July 29, 2014 Round Two: I am wondering if other students feel a difference doing Steps the second time. Of course, they feel a difference, but what kind? So far I feel as though I am less “with it” this time. I do not remember having such resistance to this Step the first time. I was happy to accept that I only believe what I want to believe. Now I am thinking, of course I believe what I want to believe! I might even go as far as saying that my whole life has been based on this so far. And now I am being told that this statement represents the great folly of humanity and humanity’s most dangerous forms of self-deception. Say what?!!

First practice – I was out in the woods on a beautiful bright sunny, although cool for summer, morning. I examined a few of things I believe. I believe my study of Steps to Knowledge is leading me in the right direction. I believe my dream of a house in the country will come true. I believe my son will manage fine when he leaves to do his stint in the Russian army today. I believe my husband loves me. I believe my children love me. There are many things I believe that I feel are true. Does this Step mean that believing these things is flimsy ground for building my life on? Should I not be believing these things?

Second practice – do I have any fearful or negative beliefs? I really don’t any more. Is that being just way too presumptuous and naive? It has been a hard day to practice because I have had many things to attend to: finishing a translation due tomorrow and rushing out to buy last-minute things to see Michael off. I believe I have done everything to the best of my ability. Now that can’t be so bad, can it?

Third practice – what are my ambitions? I don’t feel I have any. Again, this makes me think I am missing some salient point, just not being aware enough, not examining my mind closely enough. If there is anything I strive for it is colored with the understanding that it might not work out the way I want. I am willing to accept other scenarios, other outcomes, other results. There are things I believe, but I am also willing to believe that they may not be true. I accept this. I accept that I may be, and most probably am, wrong. But this is where I am at the moment in my progress. I can only start from where I am at.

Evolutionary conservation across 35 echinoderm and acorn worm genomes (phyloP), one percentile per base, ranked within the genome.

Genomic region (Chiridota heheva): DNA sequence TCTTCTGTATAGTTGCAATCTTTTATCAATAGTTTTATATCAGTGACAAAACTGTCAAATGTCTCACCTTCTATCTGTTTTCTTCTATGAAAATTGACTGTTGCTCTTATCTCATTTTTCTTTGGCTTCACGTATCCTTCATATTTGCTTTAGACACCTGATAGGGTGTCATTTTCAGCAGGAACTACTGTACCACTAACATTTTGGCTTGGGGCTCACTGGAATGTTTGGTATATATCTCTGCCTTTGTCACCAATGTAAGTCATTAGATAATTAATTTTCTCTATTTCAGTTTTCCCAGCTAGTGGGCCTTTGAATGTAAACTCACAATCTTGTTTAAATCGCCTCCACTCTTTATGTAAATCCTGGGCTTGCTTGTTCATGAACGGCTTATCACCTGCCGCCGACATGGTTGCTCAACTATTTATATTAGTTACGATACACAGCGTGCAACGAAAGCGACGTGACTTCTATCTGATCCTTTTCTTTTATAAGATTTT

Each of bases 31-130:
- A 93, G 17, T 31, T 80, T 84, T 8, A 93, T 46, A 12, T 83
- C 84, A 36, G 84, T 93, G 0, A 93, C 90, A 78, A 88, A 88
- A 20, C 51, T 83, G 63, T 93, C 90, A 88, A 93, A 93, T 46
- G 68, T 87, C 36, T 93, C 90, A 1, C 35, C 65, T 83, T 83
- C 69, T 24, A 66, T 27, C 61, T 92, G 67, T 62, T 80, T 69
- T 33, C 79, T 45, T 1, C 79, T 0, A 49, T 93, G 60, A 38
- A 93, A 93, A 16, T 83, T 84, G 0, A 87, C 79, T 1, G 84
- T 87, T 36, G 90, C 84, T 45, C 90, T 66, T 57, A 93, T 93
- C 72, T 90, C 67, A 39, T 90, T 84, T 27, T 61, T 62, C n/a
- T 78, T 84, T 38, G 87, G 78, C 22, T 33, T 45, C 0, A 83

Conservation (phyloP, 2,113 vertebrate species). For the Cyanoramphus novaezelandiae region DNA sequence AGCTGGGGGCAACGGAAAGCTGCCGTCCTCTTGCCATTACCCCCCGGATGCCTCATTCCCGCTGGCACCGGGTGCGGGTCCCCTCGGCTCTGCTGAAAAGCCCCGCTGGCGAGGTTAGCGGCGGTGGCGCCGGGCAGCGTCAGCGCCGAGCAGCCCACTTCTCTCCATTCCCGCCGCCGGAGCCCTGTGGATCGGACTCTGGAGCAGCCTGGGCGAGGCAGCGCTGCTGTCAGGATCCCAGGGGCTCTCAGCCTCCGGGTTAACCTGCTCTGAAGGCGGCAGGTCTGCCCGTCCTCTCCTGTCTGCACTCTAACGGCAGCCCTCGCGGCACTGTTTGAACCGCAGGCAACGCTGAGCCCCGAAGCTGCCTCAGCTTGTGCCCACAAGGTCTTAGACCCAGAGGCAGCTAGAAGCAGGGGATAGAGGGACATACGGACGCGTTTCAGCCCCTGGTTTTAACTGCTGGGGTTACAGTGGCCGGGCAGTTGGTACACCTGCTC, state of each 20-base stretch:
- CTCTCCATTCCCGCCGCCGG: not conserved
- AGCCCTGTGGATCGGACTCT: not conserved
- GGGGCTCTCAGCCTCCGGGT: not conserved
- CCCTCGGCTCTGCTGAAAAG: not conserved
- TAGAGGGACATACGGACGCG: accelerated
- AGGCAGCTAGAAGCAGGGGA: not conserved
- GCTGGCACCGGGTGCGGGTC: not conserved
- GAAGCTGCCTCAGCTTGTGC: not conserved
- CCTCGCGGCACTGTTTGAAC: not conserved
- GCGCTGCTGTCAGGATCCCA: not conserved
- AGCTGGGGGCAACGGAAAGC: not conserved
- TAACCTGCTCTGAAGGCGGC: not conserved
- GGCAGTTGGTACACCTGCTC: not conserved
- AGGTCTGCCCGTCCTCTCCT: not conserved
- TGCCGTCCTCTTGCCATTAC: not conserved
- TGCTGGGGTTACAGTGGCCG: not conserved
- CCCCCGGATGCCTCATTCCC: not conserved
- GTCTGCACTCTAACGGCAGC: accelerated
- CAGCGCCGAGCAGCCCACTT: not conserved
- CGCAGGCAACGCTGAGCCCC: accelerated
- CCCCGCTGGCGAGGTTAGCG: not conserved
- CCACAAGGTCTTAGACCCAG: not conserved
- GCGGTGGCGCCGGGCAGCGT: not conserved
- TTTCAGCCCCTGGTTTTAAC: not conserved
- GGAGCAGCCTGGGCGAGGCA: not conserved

June 21, 2018 Round Three

I am to examine what I believe and then examine what I want.

First 10-minute practice - 3.45-3.55 am
Yes, I believe what I want to believe - I believe I will build a house on our new plot, I believe I will live there, I believe I will live here in the village for the rest of my life, I believe I will make enough money to build our house, I believe it was the right thing for me to come to Russia, I believed Sasha loved me back in 1981 so I returned to him in 1990 and believed he wanted to marry me, and it was true, I believed I would have no problem giving birth to children in a natural setting with no medical interference, and I had no complications, I believed I would recover from my alcoholism, and I did. Many of the things I believe prove to be true from experience. I believe my children love me. I believe I will be able to handle all that comes my way. Experience has shown me that I have no reason to doubt what I believe, so why not believe it?

Second 10-min practice.
My experience shows me that my beliefs are true, they are not self-deception.

Third 10-min practice.
I do believe what I want to believe, and it is true.